A particular computer program can be:
  1. fast
  2. correct
  3. easy
Unfortunately, a (non-trivial) program cannot be all three.

Before you start to develop a program, decide which of the above goals your program should satisfy. Use the result of this decision to guide you during the development of the program.

Here are some points to consider as you make this all-important decision:

  • a program which produces correct answers but not very quickly isn't all that hard to write.

  • a program which need not produce correct answers should not take long to write (i.e. what's the point?) and might as well run quickly.

  • a program which must produce correct answers quickly takes considerable skill and effort.

  • nobody's interested in wrong answers1. That leaves the choice between fast and easy. Make the choice which is appropriate in the context: don't waste a lot of effort on a program (or part of a program) that doesn't really need to be very fast but be prepared for a MAJOR effort on a program (or part of a program) which does need to be fast.

  • given a choice between fast wrong answers and slow right answers, pick slow right answers every time (well, maybe not every time - see the Sometimes you just can't get there from here section below for more info).

I've found that contemplating the above dilemma is quite useful when setting out to develop a computer program/application of, literally, any magnitude. It has helped me to quickly come to terms with what are sometimes the hardest questions of all:

  • how much effort and skill should be dedicated to the task?

  • within the context of the problem at hand, where should the most effort and skill be expended?

  • how fast does the program truly need to be? (i.e. how much is the "customer" willing to "pay" in order to get a program which is x% faster?)

  • (most important of all) does the program really need to be written? (i.e. is the effort required to satisfy the correctness and performance goals justified by the benefit that having the program is expected to provide or is there a different way to achieve just the really important benefits?)

    This question can also be targeted at individual features: "Is the effort required to implement feature X justified by the benefit which feature X is expected to provide?".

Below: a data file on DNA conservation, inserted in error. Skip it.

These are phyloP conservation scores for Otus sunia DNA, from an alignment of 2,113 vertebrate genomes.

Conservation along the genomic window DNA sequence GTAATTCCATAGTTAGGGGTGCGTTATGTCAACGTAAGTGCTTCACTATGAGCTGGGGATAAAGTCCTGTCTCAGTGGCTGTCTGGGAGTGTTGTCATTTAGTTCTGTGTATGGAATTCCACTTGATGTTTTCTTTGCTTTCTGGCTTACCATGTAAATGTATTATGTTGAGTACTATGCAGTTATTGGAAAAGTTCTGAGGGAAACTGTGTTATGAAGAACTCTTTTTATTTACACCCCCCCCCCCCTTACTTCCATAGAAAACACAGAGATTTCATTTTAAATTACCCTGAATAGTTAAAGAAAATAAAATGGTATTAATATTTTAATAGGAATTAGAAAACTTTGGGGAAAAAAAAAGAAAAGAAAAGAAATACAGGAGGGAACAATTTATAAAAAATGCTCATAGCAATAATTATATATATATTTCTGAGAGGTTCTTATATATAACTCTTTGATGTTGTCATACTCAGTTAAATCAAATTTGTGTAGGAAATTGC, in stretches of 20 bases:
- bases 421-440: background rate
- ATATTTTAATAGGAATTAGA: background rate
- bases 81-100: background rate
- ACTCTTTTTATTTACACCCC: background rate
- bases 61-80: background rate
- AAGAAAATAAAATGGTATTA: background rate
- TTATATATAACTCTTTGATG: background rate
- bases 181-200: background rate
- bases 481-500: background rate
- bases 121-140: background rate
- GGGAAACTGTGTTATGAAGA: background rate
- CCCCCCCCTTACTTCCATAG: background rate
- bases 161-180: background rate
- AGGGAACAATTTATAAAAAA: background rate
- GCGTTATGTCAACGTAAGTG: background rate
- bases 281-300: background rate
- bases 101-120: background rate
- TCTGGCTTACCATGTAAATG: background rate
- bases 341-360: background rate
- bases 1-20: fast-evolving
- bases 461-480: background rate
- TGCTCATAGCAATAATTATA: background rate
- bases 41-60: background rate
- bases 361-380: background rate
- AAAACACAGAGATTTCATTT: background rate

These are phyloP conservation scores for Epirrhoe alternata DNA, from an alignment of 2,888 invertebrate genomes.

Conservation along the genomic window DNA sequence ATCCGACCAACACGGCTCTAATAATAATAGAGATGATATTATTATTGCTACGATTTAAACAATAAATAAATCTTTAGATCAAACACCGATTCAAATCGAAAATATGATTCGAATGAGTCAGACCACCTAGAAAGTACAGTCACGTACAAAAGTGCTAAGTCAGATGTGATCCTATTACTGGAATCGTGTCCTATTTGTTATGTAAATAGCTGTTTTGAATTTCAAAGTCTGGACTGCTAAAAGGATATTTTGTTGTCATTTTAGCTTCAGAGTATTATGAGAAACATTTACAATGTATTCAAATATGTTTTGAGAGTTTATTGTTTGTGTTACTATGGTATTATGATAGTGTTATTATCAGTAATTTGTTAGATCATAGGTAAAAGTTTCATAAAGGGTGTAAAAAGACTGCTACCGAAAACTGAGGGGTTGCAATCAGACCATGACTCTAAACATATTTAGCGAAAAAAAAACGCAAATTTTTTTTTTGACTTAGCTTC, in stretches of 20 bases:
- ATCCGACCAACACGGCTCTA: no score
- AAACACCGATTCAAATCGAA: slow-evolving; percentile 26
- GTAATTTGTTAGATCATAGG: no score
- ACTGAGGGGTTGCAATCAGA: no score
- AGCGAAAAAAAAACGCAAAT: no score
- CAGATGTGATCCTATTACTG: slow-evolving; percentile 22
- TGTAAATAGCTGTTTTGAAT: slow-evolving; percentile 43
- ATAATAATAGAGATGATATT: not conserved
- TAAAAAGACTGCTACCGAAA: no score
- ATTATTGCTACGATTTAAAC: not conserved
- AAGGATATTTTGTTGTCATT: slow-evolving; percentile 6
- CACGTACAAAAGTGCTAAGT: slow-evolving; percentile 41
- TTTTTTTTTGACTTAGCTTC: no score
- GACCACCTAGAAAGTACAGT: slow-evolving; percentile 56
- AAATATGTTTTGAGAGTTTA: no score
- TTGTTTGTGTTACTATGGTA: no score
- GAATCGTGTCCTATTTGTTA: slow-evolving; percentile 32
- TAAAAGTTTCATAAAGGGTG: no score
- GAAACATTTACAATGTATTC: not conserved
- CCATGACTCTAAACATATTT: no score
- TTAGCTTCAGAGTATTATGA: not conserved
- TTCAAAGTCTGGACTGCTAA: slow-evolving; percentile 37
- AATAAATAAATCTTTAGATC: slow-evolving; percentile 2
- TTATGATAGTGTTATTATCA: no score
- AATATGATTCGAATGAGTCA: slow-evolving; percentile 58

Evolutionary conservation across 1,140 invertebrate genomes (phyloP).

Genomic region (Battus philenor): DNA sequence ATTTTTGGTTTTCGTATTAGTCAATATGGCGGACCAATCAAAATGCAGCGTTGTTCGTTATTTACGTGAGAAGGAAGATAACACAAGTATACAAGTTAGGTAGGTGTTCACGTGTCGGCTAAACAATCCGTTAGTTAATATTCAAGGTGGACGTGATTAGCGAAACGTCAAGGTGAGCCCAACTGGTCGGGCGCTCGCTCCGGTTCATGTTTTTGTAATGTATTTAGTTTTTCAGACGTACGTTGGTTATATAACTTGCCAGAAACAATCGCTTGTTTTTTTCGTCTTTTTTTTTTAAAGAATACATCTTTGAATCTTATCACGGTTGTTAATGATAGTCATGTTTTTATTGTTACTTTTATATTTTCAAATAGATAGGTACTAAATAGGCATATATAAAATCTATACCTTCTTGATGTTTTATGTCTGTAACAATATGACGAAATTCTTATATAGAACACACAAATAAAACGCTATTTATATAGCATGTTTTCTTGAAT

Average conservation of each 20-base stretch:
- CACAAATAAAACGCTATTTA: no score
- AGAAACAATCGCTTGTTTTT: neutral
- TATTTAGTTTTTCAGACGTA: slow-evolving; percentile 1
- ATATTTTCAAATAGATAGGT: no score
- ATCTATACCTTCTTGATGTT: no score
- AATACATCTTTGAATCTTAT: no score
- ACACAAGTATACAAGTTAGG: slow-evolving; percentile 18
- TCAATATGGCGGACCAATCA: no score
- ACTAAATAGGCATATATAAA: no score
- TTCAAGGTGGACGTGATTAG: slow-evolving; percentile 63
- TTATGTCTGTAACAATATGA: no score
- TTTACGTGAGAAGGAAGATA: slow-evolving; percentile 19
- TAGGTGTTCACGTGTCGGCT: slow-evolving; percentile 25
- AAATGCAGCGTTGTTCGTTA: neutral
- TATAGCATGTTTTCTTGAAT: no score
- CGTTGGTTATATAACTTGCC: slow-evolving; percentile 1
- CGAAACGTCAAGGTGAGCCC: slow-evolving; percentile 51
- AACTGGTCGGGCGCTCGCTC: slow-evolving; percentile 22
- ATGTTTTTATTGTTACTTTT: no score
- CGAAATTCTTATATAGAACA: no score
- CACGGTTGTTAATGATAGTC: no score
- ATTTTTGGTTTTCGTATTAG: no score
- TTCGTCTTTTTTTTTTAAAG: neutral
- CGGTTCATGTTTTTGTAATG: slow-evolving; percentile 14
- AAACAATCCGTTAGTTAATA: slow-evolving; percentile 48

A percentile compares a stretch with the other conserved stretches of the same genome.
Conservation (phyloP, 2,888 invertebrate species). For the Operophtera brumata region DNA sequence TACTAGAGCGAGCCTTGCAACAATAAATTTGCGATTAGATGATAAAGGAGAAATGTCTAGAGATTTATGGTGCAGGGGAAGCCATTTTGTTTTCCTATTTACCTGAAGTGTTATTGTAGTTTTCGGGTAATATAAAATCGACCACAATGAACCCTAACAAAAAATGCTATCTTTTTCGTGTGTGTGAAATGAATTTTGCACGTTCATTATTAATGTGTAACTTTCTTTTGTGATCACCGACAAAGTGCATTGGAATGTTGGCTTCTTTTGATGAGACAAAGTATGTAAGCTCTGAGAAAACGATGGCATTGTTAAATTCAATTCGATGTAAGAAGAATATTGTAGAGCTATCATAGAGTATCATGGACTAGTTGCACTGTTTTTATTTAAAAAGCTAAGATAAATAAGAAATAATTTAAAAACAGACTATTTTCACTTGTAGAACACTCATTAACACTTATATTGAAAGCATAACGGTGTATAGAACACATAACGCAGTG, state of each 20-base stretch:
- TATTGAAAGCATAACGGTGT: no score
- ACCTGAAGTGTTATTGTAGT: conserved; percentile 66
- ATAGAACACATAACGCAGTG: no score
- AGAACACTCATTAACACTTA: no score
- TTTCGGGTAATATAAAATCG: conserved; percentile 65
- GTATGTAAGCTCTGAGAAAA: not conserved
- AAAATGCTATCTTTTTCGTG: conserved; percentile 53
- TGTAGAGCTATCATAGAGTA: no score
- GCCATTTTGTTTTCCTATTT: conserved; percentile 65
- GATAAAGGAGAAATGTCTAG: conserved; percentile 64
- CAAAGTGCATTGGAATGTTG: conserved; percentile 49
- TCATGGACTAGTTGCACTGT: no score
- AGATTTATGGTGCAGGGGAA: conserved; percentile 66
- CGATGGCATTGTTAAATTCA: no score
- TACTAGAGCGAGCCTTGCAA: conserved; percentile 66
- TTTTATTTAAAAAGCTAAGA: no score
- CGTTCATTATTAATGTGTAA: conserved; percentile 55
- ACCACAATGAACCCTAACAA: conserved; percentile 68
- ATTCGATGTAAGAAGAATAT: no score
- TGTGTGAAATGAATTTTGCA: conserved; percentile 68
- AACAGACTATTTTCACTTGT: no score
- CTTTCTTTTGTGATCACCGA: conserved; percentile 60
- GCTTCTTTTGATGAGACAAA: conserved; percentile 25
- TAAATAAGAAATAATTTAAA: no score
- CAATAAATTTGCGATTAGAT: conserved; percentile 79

What I find truly depressing is the number of programs which I've used which run slowly, don't work very well and obviously took a great deal of effort to write. At the very least, pick ONE of the goals!

Sometimes you just can't get there from here

There are problems which have been proven to be impossible to solve quickly (see The Traveling Salesman Problem for a specific example and check out NP-complete and NP-hard if you want to risk turning your brain into mush by reading about this class of really difficult problems).

In such a case, "fast" is simply not an option so the wise programmer might be tempted to focus on "easy" and "correct" (the foolish programmer doesn't realize that the problem is NP-complete2 and spends an absurd amount of effort trying to come up with a fast and correct solution which, by definition, simply doesn't exist).

Once the "customer" finds out just how slow a "correct" version of the program is going to be, the programmer is usually forced to abandon "correct" and use heuristics to come up with an answer that's "pretty good". The good news is that such a program is usually fairly fast. The bad news is that "fast" is a relative term and the proposed solution may not be fast enough for the "customer" (who is already not very happy because they've been told that it can't be "fast" and "correct").

The programmer then usually finds that even getting the heuristic approach to work is a lot of work and the "easy" goal vanishes.

The end result is that they end up with a program which:

  • might not be fast enough
  • isn't correct
  • isn't easy

I suppose that the good news is that the programmer has a "good reason" why the program is what it is. Of course, "good reasons" why they apparently failed are unlikely to help them to get their next contract. Some might argue that the truly wise programmer realizes that it's an intractable problem and runs away before becoming committed to the task.


I first ran across this dilemma on a co-worker's whiteboard at Myrias Research Corporation. I've no idea where he got it from or if he (Brian Baird) came up with the idea himself.

1One could argue that wrong answers are sometimes acceptable. For example, a flaw which the "customer" can easily avoid or deal with might not be worth fixing as the effort required to remove the flaw might easily exceed the benefit to the "customer" of having it removed. This is a case in which one might actually decide to choose "easy" instead of "correct".
2In fact, the problem might be solvable in polynomial time and yet still be impossible to solve in a useful time frame. For example, even an O(n2) or O(n3) problem can become hopeless if n gets big enough (you know that you're in a LOT of trouble when n is 1015 and your algorithm is O(n3)!).

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